Free Confidential Valley Fever Class Action Lawsuit Review
If you or a loved one was diagnosed with valley fever, you should contact our law firm immediately. You may be entitled to compensation by filing a Valley Fever Class Action Lawsuit and we can help. Please click the button below for a Free Confidential Case Evaluation or call us toll-free 24 hrs/day by dialing (866) 223-3784.

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What is Valley Fever?

Valley fever is a lung infection that is caused by the Coccidioides fungus, which is found in the Southwestern United States, parts of Washington State and Central and South America. When soil is stirred into the air by anything that disrupts the soil, such as farming, construction and wind, the Coccidioides spores can become airborne, allowing them to be inhaled. Coccidioides fungi can cause valley fever, also known as acute coccidioidomycosis.

Valley Fever Symptoms

Valley fever is the initial form of coccidioidomycosis infection. This initial illness can develop into more serious diseases, including chronic and disseminated coccidioidomycosis.

Acute coccidioidomycosis (valley fever) – The acute form of coccidioidomycosis is typically mild, with few or no symptoms (asymptomatic). However, if signs and symptoms do occur, they are likely to develop 1 to 3 weeks after exposure, and may include:

  • Fever
  • Cough
  • Tiredness
  • Shortness of breath
  • Headache
  • Chills
  • Night sweats
  • Joint aches and muscle soreness
  • Red, spotty rash, mainly on lower legs but sometimes on the chest, arms and back

Chronic coccidioidomycosis – If the initial coccidioidomycosis infection doesn’t resolve completely on its own, it may progress to a chronic form of pneumonia, which is most common in patients with compromised immune systems.

Signs and symptoms of chronic coccidioidomycosis include:

  • Low-grade fever
  • Weight loss
  • Cough
  • Chest pain
  • Blood-tinged sputum (matter discharged during coughing)
  • Nodules in the lungs

Who is at Risk for Valley Fever?

Anyone who lives in or travels to the southwestern U.S. (Arizona, California, Nevada, New Mexico, Texas, Utah), or parts of Mexico or Central or South America are susceptible to developing Valley fever. Valley fever can affect people of any age; however, the disease is most common in adults over the age of 60.

Groups at an increased risk for developing the severe forms of Valley fever include people who:

  • Have weakened immune systems
  • Have HIV/AIDS
  • Have had an organ transplant
  • Are taking medications such as corticosteroids or TNF-inhibitors 3
  • Pregnant women
  • Have diabetes
  • Are Black or Filipino

Medical Experts Warn of Rising Threat of Valley Fever: FOX 11 Video

Valley Fever Workers’ Compensation Statistics

  • Nearly 75% of people with Valley Fever miss school or work. Injured Workers who miss work are entitled to receive disability benefits.
  • Up to 40% of people with Valley Fever require hospitalization. The average hospital stay for a person with Valley Fever is almost $50,000.00. Workers’ Compensation is responsible for the entire hospital bill.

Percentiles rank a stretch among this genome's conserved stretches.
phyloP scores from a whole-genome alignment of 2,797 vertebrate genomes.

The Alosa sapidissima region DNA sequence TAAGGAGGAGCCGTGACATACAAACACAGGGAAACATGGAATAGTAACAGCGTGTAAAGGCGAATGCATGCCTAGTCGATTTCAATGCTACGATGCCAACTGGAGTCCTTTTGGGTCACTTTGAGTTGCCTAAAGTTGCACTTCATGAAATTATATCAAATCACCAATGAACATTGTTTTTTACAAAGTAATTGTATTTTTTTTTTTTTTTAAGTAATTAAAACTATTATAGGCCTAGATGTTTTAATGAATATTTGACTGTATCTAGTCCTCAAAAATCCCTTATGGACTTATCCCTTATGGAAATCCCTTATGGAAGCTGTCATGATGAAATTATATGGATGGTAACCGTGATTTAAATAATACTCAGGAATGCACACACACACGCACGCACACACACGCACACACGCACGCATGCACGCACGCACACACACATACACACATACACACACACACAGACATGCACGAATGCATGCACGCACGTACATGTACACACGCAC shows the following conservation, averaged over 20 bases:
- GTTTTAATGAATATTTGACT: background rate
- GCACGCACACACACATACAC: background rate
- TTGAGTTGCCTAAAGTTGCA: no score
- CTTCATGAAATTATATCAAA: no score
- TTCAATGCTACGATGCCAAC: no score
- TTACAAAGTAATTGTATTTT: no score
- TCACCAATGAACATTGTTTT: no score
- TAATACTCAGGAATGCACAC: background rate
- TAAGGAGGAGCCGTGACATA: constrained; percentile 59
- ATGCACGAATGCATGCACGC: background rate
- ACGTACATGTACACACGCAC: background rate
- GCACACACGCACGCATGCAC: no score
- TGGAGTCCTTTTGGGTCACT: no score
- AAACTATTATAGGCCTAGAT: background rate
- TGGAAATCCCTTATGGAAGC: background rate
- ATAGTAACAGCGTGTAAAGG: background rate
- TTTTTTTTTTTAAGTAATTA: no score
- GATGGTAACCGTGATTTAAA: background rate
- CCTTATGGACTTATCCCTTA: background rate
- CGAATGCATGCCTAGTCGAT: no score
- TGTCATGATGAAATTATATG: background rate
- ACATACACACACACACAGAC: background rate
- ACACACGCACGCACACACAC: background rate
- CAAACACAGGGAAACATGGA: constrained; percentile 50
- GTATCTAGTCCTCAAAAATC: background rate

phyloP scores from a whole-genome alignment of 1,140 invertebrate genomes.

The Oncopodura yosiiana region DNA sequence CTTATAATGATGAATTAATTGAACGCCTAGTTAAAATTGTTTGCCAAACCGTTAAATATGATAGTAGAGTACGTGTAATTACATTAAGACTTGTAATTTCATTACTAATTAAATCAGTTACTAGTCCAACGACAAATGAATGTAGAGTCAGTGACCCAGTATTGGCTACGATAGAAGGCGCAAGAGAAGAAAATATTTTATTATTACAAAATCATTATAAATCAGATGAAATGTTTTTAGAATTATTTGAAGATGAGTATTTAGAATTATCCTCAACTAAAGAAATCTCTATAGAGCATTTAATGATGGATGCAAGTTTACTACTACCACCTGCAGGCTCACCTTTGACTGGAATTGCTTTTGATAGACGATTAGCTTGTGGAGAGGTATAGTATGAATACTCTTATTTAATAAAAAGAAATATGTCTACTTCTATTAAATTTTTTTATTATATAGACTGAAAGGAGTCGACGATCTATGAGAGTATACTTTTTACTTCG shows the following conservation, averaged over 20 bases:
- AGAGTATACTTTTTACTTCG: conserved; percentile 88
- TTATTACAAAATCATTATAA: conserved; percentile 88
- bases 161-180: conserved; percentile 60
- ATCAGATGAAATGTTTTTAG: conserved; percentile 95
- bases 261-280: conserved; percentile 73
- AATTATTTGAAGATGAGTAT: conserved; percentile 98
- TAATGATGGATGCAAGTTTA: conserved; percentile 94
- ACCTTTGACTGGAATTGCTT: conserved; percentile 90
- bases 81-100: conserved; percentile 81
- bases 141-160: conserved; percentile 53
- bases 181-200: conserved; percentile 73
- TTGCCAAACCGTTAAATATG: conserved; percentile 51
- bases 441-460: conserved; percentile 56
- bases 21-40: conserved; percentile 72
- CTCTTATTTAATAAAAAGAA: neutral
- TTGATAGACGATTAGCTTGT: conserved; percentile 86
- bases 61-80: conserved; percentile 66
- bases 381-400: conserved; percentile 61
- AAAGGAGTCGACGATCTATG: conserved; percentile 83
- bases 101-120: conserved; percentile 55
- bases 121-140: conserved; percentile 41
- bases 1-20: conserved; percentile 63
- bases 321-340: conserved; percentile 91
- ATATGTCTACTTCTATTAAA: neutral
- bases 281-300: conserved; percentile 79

• A recent study found that at least 3,089 coccidioidomycosis-associated deaths occurred in the United States from 1990 to 2008. If a case of Valley Fever death is determined to be caused by workplace exposure, the dependents of the injured worker may be able to claim death benefits and reimbursement for burial expenses.

Proving Work Exposure in Valley Fever Cases

Whether a valey fever infection is covered by workers’ compensation liability depends on whether the condition developed “arising out of employment” (AOE), or during the “course of employment” (COE).

The employee has the burden of proving reasonable probability of workplace causation, but that does not require proof of causation to a scientific certainty; rather, it is sufficient if work is a contributing cause of the injury. There is a 2-part test for determining whether an injury is AOE/COE.

Part 1 requires the injury to occur COE, which refers to the time, place and circumstances under which an injury occurs. An employee acts within the course of employment when they do those reasonable things that the contract of employment permits to be done.

Part 2 requires the injury to occur AOE, which means that the injury and employment must be linked in some causal manner. In other words, the injury must occur by reason of a condition or incident of employment.

Do I Have a Valley Fever Class Action Lawsuit?

The Class Action Litigation Group at our law firm is an experienced team of trial lawyers that focus on the representation of plaintiffs in Valley Fever Lawsuits. We are handling individual litigation nationwide and currently accepting new valley fever cases in all 50 states.

Again, if you or a loved one was diagnosed with valley fever, you should contact our law firm immediately. You may be entitled to a settlement by filing a Valley Fever Class Action Lawsuit and our lawyers can help.

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To contact us for a free review of your potential case, please fill out the form below or call us toll free 24 hrs/day by dialing: (866) 223-3784.

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